“I’m not the most demonstrative person,” he says. “I will give out one hug per year. I don’t smile a lot, although that doesn’t mean I’m not happy. There was, I think, a certain intensity about me that probably created a greater sense of dread than I intended.”
Don’t be fooled, says Assistant Dean of Students Kathy Kruse.
“He’s way more sensitive than he lets on, and it shows up in fantastic ways, whether that’s mentoring students or being an incredibly supportive and loyal supervisor,” she says. “Once you break down the exterior, he’s just a big teddy bear.”
Colleagues hate to see Helmkamp go, yet they feel strongly that he deserves a long and happy retirement.
“Only a few can know the weight of the decisions Kevin made every day,” says Argyle Wade, who has worked alongside Helmkamp in the Division of Student Life since 2007, “He’s one of a kind, and I’ll miss him greatly.”
Wade will become interim dean of students when Berquam steps down Aug. 15. There is appropriate symmetry in Berquam and Helmkamp leaving campus on the same day. They have known each other since 1985, when Helmkamp, then at UW–La Crosse, hired Berquam for a position in residence life. Berquam later brought him onto her team in the Dean’s Office.
“He has always been my go-to person,” she says. “I look at my tenure as really being successful because of Kevin and what he brought to the associate dean role. He contributed to the division in a way that was unique to him but also exactly what the campus needed at the time.”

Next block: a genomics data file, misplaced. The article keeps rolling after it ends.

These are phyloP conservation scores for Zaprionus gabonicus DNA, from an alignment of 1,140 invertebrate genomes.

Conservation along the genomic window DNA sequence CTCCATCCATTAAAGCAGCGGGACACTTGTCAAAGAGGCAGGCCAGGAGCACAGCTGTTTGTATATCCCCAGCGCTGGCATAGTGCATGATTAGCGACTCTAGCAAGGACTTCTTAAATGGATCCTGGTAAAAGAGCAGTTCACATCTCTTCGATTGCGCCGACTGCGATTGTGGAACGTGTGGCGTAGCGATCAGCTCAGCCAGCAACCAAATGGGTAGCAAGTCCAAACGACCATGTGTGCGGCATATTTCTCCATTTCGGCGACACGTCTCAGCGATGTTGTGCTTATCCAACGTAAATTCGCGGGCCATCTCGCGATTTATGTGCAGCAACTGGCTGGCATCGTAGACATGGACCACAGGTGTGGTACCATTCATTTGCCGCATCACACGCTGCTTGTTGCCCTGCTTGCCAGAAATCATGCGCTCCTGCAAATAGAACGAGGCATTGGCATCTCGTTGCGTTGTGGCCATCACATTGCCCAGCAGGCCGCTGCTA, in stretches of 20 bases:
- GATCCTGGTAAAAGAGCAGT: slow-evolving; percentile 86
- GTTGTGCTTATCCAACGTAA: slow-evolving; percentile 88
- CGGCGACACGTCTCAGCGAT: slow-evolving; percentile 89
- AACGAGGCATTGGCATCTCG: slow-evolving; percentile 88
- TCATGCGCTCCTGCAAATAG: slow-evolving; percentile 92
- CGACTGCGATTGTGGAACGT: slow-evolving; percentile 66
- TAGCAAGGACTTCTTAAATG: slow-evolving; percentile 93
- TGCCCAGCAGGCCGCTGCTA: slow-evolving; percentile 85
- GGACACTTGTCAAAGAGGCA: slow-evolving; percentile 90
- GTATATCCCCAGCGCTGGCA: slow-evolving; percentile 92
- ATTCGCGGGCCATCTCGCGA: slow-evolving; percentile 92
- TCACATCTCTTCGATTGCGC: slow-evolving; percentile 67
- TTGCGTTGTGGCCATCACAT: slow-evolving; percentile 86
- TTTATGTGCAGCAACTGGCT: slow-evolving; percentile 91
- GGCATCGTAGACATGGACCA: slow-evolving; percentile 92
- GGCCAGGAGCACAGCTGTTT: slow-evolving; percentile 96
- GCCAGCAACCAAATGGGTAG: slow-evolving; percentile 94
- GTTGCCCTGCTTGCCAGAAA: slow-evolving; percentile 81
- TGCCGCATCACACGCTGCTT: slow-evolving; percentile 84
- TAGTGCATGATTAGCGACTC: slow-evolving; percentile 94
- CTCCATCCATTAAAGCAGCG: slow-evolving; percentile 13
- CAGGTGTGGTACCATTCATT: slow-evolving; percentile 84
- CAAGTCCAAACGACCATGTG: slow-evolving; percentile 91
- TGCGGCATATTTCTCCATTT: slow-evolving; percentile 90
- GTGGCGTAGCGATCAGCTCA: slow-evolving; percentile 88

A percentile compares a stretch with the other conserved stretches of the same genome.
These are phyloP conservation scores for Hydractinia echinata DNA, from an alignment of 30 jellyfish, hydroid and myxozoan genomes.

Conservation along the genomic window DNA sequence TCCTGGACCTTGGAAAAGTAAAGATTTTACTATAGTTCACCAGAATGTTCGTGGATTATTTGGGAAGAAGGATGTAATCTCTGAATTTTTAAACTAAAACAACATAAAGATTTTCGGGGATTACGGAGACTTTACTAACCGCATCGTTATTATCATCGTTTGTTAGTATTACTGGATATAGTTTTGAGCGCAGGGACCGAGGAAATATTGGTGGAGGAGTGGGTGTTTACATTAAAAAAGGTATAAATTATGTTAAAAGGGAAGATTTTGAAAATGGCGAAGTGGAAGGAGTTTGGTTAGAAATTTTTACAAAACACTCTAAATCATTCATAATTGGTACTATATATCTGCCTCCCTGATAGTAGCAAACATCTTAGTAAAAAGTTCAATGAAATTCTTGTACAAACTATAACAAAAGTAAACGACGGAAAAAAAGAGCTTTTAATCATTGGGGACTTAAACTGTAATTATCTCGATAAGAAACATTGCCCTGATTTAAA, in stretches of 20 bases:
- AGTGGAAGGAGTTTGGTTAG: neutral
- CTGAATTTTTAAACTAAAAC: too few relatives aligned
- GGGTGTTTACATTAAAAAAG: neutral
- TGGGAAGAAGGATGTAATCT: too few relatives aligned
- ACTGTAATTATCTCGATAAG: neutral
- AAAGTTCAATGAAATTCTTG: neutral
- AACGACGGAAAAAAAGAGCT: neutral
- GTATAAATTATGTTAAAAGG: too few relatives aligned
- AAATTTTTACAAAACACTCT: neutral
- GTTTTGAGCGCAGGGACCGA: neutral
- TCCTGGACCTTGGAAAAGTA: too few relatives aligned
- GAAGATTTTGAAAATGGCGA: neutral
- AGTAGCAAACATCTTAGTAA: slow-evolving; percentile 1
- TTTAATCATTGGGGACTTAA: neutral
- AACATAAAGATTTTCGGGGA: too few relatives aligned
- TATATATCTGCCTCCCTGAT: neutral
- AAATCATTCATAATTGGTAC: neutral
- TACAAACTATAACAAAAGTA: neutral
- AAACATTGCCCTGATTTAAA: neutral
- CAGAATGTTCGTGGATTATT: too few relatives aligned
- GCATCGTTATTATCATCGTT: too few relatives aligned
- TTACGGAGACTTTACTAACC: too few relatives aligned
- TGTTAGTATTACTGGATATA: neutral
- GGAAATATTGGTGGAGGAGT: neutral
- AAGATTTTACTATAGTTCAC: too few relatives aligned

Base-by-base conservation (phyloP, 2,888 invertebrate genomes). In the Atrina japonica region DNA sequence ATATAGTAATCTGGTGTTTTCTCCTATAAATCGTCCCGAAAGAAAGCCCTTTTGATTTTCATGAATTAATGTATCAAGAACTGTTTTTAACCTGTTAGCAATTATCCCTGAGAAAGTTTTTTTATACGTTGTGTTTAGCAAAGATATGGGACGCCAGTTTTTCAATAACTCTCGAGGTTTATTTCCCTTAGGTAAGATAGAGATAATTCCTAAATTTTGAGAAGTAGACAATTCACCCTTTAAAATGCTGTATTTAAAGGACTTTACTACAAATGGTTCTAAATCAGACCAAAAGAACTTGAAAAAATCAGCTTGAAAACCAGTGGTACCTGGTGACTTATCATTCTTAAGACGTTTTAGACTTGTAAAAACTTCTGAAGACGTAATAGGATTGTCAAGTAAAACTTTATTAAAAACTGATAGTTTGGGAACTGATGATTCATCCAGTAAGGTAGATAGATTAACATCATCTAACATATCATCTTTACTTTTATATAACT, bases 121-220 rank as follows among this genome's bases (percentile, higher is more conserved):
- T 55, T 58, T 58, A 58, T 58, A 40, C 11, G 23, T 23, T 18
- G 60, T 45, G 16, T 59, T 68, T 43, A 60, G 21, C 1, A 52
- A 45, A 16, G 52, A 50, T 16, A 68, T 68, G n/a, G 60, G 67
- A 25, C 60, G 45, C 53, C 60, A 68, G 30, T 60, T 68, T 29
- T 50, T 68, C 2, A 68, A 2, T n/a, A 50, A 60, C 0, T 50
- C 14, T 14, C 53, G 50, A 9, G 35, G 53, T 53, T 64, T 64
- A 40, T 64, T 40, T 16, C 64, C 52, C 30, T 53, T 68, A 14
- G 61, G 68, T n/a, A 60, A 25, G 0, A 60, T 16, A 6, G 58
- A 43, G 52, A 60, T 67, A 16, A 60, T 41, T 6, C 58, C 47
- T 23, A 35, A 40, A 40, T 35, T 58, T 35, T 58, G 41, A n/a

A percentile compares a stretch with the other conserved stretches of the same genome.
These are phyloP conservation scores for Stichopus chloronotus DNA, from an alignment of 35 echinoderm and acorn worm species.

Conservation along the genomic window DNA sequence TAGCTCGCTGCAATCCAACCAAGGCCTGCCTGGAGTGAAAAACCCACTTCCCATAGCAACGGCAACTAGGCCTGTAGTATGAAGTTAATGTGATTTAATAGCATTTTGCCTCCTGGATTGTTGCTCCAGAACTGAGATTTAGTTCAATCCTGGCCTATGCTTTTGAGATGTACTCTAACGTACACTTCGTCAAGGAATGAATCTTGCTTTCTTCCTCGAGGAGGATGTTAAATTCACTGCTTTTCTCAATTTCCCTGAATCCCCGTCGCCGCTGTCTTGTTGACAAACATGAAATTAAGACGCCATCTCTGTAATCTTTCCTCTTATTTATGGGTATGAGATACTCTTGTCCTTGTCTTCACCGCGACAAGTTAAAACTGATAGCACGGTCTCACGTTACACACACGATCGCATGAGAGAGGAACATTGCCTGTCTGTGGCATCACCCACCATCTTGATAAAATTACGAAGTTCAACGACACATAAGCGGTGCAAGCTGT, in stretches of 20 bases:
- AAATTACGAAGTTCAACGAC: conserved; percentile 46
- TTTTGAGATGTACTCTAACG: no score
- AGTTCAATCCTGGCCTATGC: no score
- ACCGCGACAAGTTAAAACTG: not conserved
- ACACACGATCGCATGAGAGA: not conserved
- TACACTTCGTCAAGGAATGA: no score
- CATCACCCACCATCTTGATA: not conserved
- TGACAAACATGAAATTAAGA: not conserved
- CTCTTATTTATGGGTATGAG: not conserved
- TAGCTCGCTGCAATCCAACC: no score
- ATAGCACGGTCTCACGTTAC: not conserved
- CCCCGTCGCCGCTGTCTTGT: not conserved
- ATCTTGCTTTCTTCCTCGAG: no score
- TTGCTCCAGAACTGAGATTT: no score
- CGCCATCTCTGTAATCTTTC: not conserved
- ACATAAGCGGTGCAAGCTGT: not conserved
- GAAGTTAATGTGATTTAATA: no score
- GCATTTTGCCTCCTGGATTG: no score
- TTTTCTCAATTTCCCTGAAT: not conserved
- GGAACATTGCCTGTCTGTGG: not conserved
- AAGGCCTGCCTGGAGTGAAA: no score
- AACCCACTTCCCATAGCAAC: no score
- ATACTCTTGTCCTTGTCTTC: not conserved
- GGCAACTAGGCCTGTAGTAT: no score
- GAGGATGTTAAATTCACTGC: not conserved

Helmkamp, 61, says he’s retiring at an age when “I think I have a reasonable chance of getting healthy and enjoying the next 15 years.”
“I loved being the associate dean of students,” he says. “There were many a day I thought, I can’t believe this happened to me. I have had the good fortune to work with so many outstanding staff and students. Their dedication to the mission of Student Life and Housing will be the memory I hold on to in retirement.”
Helmkamp’s wife, Sheryl, works for the Oregon School District. His younger son, Jordan, is a sophomore at the University of Notre Dame, his father’s undergraduate alma mater. His older son, Justin, an alumnus of UW–La Crosse, is a wilderness therapy guide in the Pacific Northwest.
After retiring, Helmkamp plans to disappear into the woods with Justin for a few months of hiking before deciding his next steps.
“I want my biggest decision on those days to be Three Musketeers or Snickers,” he says.